I believe that the vast majority of companies have realized, we certainly have ourselves, the home office has been working extraordinarily well, far beyond what, yes, one might have expected [Indecipherable] before the crisis. So, we don't know when or how -- what will be the new normal of office work, how it will look like in the future. But surely, we don't think we will have 100% of our people driving back and forth every day to office. We think this is -- there will be some transition -- changes to that. And the experience of the next month, several months, I think, will tell us where we're going to land as far as balancing home office and after presence in the office. So it's been a very interesting learning in this whole period.

Now, with regard to the second priority, which is operational continuity, we actually managed to maintain all of our operations without any interruption whatsoever, despite the logistical mobility challenges that we experienced in Brazil, in Sao Paulo in particular, [Indecipherable]. But we didn't have a single day of interruption, which is great. So it's no small thing. I think we have to recognize the quality and the tenacity of our teams, also our leaders. They will have gone the extra mile in this period of hardship, and they kept our people safe and engaged with our -- on our commitments.

Now, before talking about the results, let me just touch on two other points about the crisis, one, support for our resellers, and two, the social actions in support to the fight against pandemic. So in short, we keep a very proactive attitude. We were agile and we were flexible with our suppliers, with our customers, with our partners, with our resellers, in an attempt to preserve integrity, not only of our operations but of their operations as well and ultimately keep the services to the population. So, we were proactive in renegotiating contractual obligations and we were proactive in working on some capital relief measures for our partners. In the end, so we did ensure the continuity of the value chain or value chains, but also the stability of the level of defaults in our balance sheet, which did not grow in the quarter. So, that's another important result.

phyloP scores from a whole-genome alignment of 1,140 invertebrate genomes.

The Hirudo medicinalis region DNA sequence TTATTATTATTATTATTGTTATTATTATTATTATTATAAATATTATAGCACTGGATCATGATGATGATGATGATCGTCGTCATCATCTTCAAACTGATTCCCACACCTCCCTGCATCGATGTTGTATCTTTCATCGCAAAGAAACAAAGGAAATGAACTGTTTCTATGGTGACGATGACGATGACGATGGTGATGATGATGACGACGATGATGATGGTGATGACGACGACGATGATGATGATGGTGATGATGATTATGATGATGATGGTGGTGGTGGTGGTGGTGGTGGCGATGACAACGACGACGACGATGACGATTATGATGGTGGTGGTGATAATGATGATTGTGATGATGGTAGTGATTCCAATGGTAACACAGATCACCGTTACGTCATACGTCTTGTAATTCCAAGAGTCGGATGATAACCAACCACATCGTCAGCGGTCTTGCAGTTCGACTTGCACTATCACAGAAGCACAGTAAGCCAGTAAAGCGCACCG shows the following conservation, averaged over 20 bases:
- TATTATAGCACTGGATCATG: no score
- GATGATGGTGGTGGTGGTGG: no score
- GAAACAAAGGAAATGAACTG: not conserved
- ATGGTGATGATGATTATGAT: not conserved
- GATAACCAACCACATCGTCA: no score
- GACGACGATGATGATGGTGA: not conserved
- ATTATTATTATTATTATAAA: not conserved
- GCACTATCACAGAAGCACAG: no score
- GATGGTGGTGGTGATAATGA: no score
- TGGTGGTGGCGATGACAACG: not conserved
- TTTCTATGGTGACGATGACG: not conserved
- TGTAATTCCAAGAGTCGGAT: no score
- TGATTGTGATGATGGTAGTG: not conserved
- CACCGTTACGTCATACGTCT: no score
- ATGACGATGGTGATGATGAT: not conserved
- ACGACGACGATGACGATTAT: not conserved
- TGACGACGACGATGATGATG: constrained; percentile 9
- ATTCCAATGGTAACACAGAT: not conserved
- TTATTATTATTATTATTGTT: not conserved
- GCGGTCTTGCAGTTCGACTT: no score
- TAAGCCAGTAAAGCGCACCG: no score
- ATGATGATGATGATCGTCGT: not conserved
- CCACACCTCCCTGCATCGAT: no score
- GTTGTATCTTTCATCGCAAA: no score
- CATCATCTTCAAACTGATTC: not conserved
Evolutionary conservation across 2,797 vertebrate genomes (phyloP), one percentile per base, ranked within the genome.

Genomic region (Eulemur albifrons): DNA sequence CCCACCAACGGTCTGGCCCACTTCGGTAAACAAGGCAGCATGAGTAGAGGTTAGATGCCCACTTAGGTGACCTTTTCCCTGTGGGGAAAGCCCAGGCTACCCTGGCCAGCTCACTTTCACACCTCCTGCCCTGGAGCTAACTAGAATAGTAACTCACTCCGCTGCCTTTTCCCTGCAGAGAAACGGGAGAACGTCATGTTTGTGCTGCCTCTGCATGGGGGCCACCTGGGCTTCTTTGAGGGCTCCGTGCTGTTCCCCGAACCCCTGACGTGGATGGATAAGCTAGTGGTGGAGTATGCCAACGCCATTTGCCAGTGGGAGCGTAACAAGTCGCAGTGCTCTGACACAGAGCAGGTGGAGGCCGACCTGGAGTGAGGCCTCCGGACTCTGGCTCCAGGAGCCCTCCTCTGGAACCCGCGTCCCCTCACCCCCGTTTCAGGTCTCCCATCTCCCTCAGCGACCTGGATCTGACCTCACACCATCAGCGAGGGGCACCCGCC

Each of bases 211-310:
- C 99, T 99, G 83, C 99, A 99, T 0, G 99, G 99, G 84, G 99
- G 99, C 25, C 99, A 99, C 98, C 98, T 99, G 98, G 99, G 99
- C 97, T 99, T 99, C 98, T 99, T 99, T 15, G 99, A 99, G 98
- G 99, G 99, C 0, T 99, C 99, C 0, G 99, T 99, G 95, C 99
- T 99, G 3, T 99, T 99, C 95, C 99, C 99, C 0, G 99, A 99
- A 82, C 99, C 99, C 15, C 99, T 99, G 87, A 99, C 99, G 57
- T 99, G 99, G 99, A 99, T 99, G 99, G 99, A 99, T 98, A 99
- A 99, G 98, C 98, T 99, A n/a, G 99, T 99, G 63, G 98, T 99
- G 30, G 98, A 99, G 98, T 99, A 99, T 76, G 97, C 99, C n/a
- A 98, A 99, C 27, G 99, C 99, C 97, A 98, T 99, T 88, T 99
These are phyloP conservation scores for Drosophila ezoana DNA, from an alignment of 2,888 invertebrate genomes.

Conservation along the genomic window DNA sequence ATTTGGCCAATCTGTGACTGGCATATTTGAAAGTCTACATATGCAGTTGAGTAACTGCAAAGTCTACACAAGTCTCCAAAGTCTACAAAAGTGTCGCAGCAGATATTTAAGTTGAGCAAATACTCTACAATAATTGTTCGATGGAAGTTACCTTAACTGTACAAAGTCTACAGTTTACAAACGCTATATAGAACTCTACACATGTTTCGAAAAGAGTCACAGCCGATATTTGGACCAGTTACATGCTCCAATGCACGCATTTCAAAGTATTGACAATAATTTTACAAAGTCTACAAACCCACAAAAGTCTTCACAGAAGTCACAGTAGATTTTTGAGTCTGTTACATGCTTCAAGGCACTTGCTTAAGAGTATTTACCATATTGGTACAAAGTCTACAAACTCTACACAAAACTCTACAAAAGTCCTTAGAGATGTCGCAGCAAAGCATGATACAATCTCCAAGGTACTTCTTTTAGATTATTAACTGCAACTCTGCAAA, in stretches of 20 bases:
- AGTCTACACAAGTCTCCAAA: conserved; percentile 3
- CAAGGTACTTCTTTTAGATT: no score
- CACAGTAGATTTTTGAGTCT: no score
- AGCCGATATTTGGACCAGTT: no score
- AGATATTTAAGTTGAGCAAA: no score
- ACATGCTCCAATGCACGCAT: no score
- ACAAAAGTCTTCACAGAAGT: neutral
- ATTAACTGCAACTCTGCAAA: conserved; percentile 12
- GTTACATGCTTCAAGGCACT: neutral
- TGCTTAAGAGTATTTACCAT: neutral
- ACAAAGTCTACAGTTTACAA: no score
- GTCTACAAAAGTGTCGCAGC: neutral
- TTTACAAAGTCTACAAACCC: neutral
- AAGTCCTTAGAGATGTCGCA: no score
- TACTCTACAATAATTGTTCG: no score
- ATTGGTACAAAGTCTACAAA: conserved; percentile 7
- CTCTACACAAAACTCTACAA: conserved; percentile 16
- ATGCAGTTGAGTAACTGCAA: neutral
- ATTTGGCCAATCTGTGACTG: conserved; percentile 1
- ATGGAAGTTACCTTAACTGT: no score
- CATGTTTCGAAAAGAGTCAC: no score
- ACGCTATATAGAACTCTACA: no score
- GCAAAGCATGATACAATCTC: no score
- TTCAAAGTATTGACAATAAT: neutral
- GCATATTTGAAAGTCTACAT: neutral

And one last word on the slide of -- regarding social support. So [Indecipherable] reductions about BRL200 million -- sorry, BRL20 million to -- mainly to the construction of hospitals, always in partnership with private hospital operations and then compared with our current results as it was the case in Rio and Porto Alegre, for example. We also donated LPG, delivered medical equipment, meals for truck drivers. We granted huge discounts for the health professionals among several other actions.